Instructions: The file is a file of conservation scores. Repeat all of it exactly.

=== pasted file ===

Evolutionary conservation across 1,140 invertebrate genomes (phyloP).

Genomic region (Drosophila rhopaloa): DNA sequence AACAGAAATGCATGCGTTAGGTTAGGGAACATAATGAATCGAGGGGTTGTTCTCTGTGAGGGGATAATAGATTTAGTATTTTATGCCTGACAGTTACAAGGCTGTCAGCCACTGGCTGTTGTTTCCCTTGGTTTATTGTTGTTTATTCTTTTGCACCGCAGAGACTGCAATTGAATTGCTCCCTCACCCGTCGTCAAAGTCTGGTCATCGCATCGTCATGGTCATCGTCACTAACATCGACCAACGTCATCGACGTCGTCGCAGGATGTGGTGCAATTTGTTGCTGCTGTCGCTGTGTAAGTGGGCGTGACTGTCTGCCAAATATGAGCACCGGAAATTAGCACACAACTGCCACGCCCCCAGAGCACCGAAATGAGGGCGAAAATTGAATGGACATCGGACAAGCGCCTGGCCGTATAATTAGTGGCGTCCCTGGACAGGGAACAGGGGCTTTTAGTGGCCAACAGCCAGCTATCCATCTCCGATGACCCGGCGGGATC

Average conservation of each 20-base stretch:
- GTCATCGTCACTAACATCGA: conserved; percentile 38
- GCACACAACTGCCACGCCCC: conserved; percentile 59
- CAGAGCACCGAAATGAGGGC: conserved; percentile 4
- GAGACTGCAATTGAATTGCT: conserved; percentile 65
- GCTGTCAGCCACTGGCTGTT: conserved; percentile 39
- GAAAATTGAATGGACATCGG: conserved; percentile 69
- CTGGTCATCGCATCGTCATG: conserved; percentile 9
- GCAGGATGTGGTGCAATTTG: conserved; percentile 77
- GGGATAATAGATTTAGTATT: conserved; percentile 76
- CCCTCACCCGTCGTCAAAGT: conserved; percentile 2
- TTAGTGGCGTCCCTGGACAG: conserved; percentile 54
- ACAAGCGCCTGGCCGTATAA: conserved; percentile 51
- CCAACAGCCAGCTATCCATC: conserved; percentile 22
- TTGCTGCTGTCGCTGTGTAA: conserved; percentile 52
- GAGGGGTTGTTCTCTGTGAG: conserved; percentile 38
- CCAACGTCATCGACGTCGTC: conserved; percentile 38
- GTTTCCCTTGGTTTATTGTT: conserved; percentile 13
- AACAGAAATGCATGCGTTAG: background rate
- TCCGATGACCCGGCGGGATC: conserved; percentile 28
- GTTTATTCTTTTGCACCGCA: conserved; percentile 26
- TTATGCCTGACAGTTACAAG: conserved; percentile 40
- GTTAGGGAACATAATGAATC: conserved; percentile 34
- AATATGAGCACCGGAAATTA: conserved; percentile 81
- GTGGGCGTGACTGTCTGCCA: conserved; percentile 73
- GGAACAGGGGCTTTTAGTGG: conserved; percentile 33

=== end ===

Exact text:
Evolutionary conservation across 1,140 invertebrate genomes (phyloP).

Genomic region (Drosophila rhopaloa): DNA sequence AACAGAAATGCATGCGTTAGGTTAGGGAACATAATGAATCGAGGGGTTGTTCTCTGTGAGGGGATAATAGATTTAGTATTTTATGCCTGACAGTTACAAGGCTGTCAGCCACTGGCTGTTGTTTCCCTTGGTTTATTGTTGTTTATTCTTTTGCACCGCAGAGACTGCAATTGAATTGCTCCCTCACCCGTCGTCAAAGTCTGGTCATCGCATCGTCATGGTCATCGTCACTAACATCGACCAACGTCATCGACGTCGTCGCAGGATGTGGTGCAATTTGTTGCTGCTGTCGCTGTGTAAGTGGGCGTGACTGTCTGCCAAATATGAGCACCGGAAATTAGCACACAACTGCCACGCCCCCAGAGCACCGAAATGAGGGCGAAAATTGAATGGACATCGGACAAGCGCCTGGCCGTATAATTAGTGGCGTCCCTGGACAGGGAACAGGGGCTTTTAGTGGCCAACAGCCAGCTATCCATCTCCGATGACCCGGCGGGATC

Average conservation of each 20-base stretch:
- GTCATCGTCACTAACATCGA: conserved; percentile 38
- GCACACAACTGCCACGCCCC: conserved; percentile 59
- CAGAGCACCGAAATGAGGGC: conserved; percentile 4
- GAGACTGCAATTGAATTGCT: conserved; percentile 65
- GCTGTCAGCCACTGGCTGTT: conserved; percentile 39
- GAAAATTGAATGGACATCGG: conserved; percentile 69
- CTGGTCATCGCATCGTCATG: conserved; percentile 9
- GCAGGATGTGGTGCAATTTG: conserved; percentile 77
- GGGATAATAGATTTAGTATT: conserved; percentile 76
- CCCTCACCCGTCGTCAAAGT: conserved; percentile 2
- TTAGTGGCGTCCCTGGACAG: conserved; percentile 54
- ACAAGCGCCTGGCCGTATAA: conserved; percentile 51
- CCAACAGCCAGCTATCCATC: conserved; percentile 22
- TTGCTGCTGTCGCTGTGTAA: conserved; percentile 52
- GAGGGGTTGTTCTCTGTGAG: conserved; percentile 38
- CCAACGTCATCGACGTCGTC: conserved; percentile 38
- GTTTCCCTTGGTTTATTGTT: conserved; percentile 13
- AACAGAAATGCATGCGTTAG: background rate
- TCCGATGACCCGGCGGGATC: conserved; percentile 28
- GTTTATTCTTTTGCACCGCA: conserved; percentile 26
- TTATGCCTGACAGTTACAAG: conserved; percentile 40
- GTTAGGGAACATAATGAATC: conserved; percentile 34
- AATATGAGCACCGGAAATTA: conserved; percentile 81
- GTGGGCGTGACTGTCTGCCA: conserved; percentile 73
- GGAACAGGGGCTTTTAGTGG: conserved; percentile 33